It's Election Day in Iraq. Inside a rundown, one-story building on a side street elderly men with thick mustaches drink small glasses of sweet tea.
They sit at cheap Formica tables and chat in Iraqi-accented Arabic as they play dumneh (dominoes) and tawleh (backgammon). The voice of Um Kulthum, the most famous Arabic singer, resonates in the background.
No, this is not a coffee shop in downtown Baghdad. And no one here has voted - nor will they.
It's Caf Ateret in a poor suburb of Petah Tikva, one of Iraqi Jews' most popular homes away from home.
More than 100,000 Iraqi Jews left Iraq for Israel in the early 1950s. Although they left behind their homes, passports and businesses, their language, music and food came with them.
In the streets of Petah Tikva, shopkeepers still speak with customers in Arabic, classical Arabic music wafts over the airwaves and kubbeh meatballs and kichiri rice commonly fill customers' plates.
On Thursday, as millions of Iraqis made their way to ballot boxes in Iraq, Jordan, Syria, Iran, England, Canada and the US, Israeli-Iraqis stayed in their coffee shops. None bothered to make the trip to Amman where they could have voted.
Despite their irrevocable cultural link to their country of birth, the Jews who left Baghdad, Mosul and Basra for the State of Israel feel disconnected. Most didn't even know they were eligible to cast ballots.
"Are Jews allowed to vote?" asks Musa Zemertov, 78, in Arabic as he throws the dice.
The wrinkled old Baghdadi with white hair is an expert in the Arabic language and has written a booklet of more than 1,000 Arabic expressions, which he would like to publish before he dies. Voting today, however, did not occur to him.
Others say they didn't want to make the trip to Amman, where the closest out-of-country polling stations were set up.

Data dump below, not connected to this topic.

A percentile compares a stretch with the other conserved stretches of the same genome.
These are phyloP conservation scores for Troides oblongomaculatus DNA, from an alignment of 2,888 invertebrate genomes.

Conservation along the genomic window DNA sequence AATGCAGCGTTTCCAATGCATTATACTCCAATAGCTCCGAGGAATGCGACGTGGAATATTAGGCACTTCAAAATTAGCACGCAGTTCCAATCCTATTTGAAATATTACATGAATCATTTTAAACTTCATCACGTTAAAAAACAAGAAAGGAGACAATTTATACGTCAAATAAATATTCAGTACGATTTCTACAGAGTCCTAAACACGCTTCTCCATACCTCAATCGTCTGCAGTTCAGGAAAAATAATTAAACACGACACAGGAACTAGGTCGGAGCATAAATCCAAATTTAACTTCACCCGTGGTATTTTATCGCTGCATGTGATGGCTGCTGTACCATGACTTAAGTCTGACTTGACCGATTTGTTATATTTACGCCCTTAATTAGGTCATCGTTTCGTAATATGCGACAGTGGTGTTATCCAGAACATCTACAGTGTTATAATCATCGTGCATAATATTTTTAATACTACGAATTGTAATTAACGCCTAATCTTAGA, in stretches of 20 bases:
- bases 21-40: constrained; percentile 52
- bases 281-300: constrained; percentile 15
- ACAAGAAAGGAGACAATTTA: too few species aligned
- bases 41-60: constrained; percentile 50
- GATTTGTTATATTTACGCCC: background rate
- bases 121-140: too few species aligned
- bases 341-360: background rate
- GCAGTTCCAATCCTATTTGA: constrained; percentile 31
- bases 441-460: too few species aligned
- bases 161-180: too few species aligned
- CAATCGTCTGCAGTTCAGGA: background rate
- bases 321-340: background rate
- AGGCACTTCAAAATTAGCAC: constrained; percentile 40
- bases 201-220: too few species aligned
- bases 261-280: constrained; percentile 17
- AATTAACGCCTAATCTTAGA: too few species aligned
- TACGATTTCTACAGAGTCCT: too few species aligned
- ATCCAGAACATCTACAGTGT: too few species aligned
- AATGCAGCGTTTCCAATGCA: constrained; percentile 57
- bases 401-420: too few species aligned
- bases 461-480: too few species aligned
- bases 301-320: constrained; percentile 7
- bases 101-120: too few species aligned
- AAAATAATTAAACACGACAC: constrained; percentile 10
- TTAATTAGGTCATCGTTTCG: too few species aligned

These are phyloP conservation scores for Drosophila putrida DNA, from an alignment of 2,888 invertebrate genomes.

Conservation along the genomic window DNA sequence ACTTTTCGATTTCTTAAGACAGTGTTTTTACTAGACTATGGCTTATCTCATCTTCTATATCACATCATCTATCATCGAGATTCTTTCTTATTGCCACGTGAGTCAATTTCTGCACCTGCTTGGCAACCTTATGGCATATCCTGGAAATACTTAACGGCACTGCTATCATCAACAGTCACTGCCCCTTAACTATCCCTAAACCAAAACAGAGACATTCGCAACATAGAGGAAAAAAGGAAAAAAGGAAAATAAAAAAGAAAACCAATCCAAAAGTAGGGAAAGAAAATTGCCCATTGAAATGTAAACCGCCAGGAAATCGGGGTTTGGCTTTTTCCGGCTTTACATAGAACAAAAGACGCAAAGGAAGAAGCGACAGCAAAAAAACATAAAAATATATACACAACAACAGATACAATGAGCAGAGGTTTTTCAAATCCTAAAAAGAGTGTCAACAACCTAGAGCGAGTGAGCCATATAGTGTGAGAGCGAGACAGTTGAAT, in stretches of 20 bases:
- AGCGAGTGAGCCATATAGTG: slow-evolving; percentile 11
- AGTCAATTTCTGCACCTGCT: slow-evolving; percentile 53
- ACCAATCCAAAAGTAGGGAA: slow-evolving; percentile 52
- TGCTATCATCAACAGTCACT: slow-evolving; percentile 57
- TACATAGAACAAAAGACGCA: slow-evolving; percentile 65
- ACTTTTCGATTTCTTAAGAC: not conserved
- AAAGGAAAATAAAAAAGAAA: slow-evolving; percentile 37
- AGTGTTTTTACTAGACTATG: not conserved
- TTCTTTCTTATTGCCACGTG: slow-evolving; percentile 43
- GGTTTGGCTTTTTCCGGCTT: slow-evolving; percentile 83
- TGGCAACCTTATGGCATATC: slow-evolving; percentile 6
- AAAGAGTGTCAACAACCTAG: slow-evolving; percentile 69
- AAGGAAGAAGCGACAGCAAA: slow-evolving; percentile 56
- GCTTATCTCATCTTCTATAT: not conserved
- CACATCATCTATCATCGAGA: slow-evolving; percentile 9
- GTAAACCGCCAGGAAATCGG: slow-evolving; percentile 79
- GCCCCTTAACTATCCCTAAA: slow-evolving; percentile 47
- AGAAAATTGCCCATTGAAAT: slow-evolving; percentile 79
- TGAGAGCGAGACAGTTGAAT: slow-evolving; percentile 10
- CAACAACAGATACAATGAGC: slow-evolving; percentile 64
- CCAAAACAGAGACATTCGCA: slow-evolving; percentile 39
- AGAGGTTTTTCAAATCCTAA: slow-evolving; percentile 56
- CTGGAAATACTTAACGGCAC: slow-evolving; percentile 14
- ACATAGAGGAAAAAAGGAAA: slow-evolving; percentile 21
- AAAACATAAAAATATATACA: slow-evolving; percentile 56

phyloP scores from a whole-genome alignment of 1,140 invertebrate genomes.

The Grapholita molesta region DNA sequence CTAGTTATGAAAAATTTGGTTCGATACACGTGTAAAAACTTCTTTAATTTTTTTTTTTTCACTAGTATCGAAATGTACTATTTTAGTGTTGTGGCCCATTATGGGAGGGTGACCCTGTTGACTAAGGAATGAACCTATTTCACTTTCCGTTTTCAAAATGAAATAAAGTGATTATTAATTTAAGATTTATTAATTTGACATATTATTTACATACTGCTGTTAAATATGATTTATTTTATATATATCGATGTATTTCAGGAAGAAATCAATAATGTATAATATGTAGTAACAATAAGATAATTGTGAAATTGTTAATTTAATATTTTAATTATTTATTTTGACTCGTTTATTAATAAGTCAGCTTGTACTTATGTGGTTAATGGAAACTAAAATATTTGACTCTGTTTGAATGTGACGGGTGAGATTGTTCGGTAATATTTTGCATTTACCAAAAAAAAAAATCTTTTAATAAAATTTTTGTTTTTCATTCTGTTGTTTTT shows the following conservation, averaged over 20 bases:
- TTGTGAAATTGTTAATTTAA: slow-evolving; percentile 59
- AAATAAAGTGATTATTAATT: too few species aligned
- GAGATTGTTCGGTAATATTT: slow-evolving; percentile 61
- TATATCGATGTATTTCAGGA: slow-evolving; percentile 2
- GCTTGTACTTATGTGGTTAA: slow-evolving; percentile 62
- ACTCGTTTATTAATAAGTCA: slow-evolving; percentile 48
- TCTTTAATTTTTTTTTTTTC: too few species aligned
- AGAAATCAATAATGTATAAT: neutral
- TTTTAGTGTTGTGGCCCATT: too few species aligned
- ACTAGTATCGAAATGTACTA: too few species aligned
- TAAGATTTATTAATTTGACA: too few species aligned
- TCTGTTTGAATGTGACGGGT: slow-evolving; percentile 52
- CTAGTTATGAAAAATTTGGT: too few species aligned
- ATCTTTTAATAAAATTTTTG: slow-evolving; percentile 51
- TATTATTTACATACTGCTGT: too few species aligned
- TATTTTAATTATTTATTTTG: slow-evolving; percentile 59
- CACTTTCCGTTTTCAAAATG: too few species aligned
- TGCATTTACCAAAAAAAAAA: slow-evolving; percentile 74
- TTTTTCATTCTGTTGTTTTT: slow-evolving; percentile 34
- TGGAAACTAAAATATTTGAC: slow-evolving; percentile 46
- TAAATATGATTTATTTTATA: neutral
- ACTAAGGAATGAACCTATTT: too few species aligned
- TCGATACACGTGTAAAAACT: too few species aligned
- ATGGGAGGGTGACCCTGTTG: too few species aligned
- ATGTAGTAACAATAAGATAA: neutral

"If I could vote here I would and so would my sons," said Nahum Bago, 67, who was born in the northern Iraqi city of Mosul.
Down the street at Mamma Suham's Restaurant, there are only four tables to sit at but seven pots of different Iraqi delicacies to choose from.
"Solana aqu?" asks Baghdad-born Avraham Banai, 70, hoping to get a portion of Suham's famous spicy fish.
"Maqu," answers Suham Halali, a large woman with bleached hair and a pink shirt, as she scoops kichiri - rice with red lentils and garlic - into a bowl. "It's finished."
Banai said he would have liked to vote but doesn't have time. "If there were a representative office here I would go; it's my right," he said, adding that he would have voted for Kurdish President Jalal Talabani's party.
In the corner of the tiny restaurant a television is turned to Al-Jazeera, the Arabic network, which broadcasts live scenes of people walking to polling stations in Iraq.
Suham's son, Yair, speaks Iraqi Arabic with the restaurant's customers almost as well as his mother. But the stocky 44-year-old says he could not care less what happens in Iraq. "I am Iraqi," says the Israeli-born man, "but I have no connection with the country. Iraq is not a place for Jews."
Baghdad-born Yehezkel Dalal, 67, watches the TV closely as he eats stewed beef with rice. "No [Iraqi-born Jew] will go and vote," he says. "Why should we? Some of us feel part of the Iraqi people and some of us don't. But why should we enter Iraq's internal issues? We don't know the candidates and we don't know the parties."
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